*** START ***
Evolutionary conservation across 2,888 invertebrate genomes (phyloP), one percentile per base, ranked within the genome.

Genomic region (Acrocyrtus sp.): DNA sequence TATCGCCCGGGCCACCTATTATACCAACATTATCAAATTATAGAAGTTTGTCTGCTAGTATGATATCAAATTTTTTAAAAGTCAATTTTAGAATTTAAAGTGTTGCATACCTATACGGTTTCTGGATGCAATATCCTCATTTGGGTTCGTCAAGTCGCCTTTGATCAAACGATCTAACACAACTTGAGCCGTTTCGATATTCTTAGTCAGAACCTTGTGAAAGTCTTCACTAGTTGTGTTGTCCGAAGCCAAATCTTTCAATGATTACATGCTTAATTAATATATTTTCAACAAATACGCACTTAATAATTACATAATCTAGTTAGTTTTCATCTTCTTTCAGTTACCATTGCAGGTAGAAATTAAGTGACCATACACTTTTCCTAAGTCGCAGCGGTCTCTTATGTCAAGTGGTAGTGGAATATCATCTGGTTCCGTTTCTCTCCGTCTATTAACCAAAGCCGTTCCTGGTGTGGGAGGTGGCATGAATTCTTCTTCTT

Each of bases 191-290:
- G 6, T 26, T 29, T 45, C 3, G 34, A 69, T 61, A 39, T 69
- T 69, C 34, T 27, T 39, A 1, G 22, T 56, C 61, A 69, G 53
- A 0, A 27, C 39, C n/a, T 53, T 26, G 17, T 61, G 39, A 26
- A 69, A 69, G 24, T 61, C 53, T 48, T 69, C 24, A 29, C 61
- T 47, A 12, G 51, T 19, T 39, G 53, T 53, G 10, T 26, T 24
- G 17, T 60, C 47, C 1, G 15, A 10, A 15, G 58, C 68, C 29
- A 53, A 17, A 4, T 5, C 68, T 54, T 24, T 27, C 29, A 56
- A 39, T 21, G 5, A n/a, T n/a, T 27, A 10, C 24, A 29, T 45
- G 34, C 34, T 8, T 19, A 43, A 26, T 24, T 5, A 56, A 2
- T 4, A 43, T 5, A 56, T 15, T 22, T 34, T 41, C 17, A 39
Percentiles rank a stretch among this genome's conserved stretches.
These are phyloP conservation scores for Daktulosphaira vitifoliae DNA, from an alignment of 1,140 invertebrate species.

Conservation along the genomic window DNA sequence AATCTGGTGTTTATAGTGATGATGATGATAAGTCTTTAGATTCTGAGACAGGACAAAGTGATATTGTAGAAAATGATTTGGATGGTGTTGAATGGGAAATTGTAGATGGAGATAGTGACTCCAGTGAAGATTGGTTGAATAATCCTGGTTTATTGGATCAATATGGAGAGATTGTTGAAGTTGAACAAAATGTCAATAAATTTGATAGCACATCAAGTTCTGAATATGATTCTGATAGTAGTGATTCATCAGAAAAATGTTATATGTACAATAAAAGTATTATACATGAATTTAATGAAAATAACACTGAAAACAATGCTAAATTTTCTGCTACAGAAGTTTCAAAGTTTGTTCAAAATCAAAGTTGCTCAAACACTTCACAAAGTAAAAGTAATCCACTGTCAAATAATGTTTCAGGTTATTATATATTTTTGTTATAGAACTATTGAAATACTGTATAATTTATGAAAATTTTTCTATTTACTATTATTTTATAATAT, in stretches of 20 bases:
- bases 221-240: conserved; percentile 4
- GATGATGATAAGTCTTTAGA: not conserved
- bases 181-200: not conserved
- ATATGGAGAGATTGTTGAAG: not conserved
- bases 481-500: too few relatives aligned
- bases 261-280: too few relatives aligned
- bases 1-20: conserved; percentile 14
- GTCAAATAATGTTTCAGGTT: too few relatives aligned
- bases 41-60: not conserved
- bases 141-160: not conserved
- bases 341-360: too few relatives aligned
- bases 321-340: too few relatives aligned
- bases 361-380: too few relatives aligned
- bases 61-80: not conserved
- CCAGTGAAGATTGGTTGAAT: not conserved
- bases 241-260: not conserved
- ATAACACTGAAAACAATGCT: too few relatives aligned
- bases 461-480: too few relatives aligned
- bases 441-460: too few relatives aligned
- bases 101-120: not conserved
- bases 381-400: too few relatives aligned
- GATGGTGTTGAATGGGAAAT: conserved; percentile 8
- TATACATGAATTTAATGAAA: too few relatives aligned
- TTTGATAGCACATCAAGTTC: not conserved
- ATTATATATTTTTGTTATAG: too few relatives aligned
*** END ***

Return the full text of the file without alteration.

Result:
Evolutionary conservation across 2,888 invertebrate genomes (phyloP), one percentile per base, ranked within the genome.

Genomic region (Acrocyrtus sp.): DNA sequence TATCGCCCGGGCCACCTATTATACCAACATTATCAAATTATAGAAGTTTGTCTGCTAGTATGATATCAAATTTTTTAAAAGTCAATTTTAGAATTTAAAGTGTTGCATACCTATACGGTTTCTGGATGCAATATCCTCATTTGGGTTCGTCAAGTCGCCTTTGATCAAACGATCTAACACAACTTGAGCCGTTTCGATATTCTTAGTCAGAACCTTGTGAAAGTCTTCACTAGTTGTGTTGTCCGAAGCCAAATCTTTCAATGATTACATGCTTAATTAATATATTTTCAACAAATACGCACTTAATAATTACATAATCTAGTTAGTTTTCATCTTCTTTCAGTTACCATTGCAGGTAGAAATTAAGTGACCATACACTTTTCCTAAGTCGCAGCGGTCTCTTATGTCAAGTGGTAGTGGAATATCATCTGGTTCCGTTTCTCTCCGTCTATTAACCAAAGCCGTTCCTGGTGTGGGAGGTGGCATGAATTCTTCTTCTT

Each of bases 191-290:
- G 6, T 26, T 29, T 45, C 3, G 34, A 69, T 61, A 39, T 69
- T 69, C 34, T 27, T 39, A 1, G 22, T 56, C 61, A 69, G 53
- A 0, A 27, C 39, C n/a, T 53, T 26, G 17, T 61, G 39, A 26
- A 69, A 69, G 24, T 61, C 53, T 48, T 69, C 24, A 29, C 61
- T 47, A 12, G 51, T 19, T 39, G 53, T 53, G 10, T 26, T 24
- G 17, T 60, C 47, C 1, G 15, A 10, A 15, G 58, C 68, C 29
- A 53, A 17, A 4, T 5, C 68, T 54, T 24, T 27, C 29, A 56
- A 39, T 21, G 5, A n/a, T n/a, T 27, A 10, C 24, A 29, T 45
- G 34, C 34, T 8, T 19, A 43, A 26, T 24, T 5, A 56, A 2
- T 4, A 43, T 5, A 56, T 15, T 22, T 34, T 41, C 17, A 39
Percentiles rank a stretch among this genome's conserved stretches.
These are phyloP conservation scores for Daktulosphaira vitifoliae DNA, from an alignment of 1,140 invertebrate species.

Conservation along the genomic window DNA sequence AATCTGGTGTTTATAGTGATGATGATGATAAGTCTTTAGATTCTGAGACAGGACAAAGTGATATTGTAGAAAATGATTTGGATGGTGTTGAATGGGAAATTGTAGATGGAGATAGTGACTCCAGTGAAGATTGGTTGAATAATCCTGGTTTATTGGATCAATATGGAGAGATTGTTGAAGTTGAACAAAATGTCAATAAATTTGATAGCACATCAAGTTCTGAATATGATTCTGATAGTAGTGATTCATCAGAAAAATGTTATATGTACAATAAAAGTATTATACATGAATTTAATGAAAATAACACTGAAAACAATGCTAAATTTTCTGCTACAGAAGTTTCAAAGTTTGTTCAAAATCAAAGTTGCTCAAACACTTCACAAAGTAAAAGTAATCCACTGTCAAATAATGTTTCAGGTTATTATATATTTTTGTTATAGAACTATTGAAATACTGTATAATTTATGAAAATTTTTCTATTTACTATTATTTTATAATAT, in stretches of 20 bases:
- bases 221-240: conserved; percentile 4
- GATGATGATAAGTCTTTAGA: not conserved
- bases 181-200: not conserved
- ATATGGAGAGATTGTTGAAG: not conserved
- bases 481-500: too few relatives aligned
- bases 261-280: too few relatives aligned
- bases 1-20: conserved; percentile 14
- GTCAAATAATGTTTCAGGTT: too few relatives aligned
- bases 41-60: not conserved
- bases 141-160: not conserved
- bases 341-360: too few relatives aligned
- bases 321-340: too few relatives aligned
- bases 361-380: too few relatives aligned
- bases 61-80: not conserved
- CCAGTGAAGATTGGTTGAAT: not conserved
- bases 241-260: not conserved
- ATAACACTGAAAACAATGCT: too few relatives aligned
- bases 461-480: too few relatives aligned
- bases 441-460: too few relatives aligned
- bases 101-120: not conserved
- bases 381-400: too few relatives aligned
- GATGGTGTTGAATGGGAAAT: conserved; percentile 8
- TATACATGAATTTAATGAAA: too few relatives aligned
- TTTGATAGCACATCAAGTTC: not conserved
- ATTATATATTTTTGTTATAG: too few relatives aligned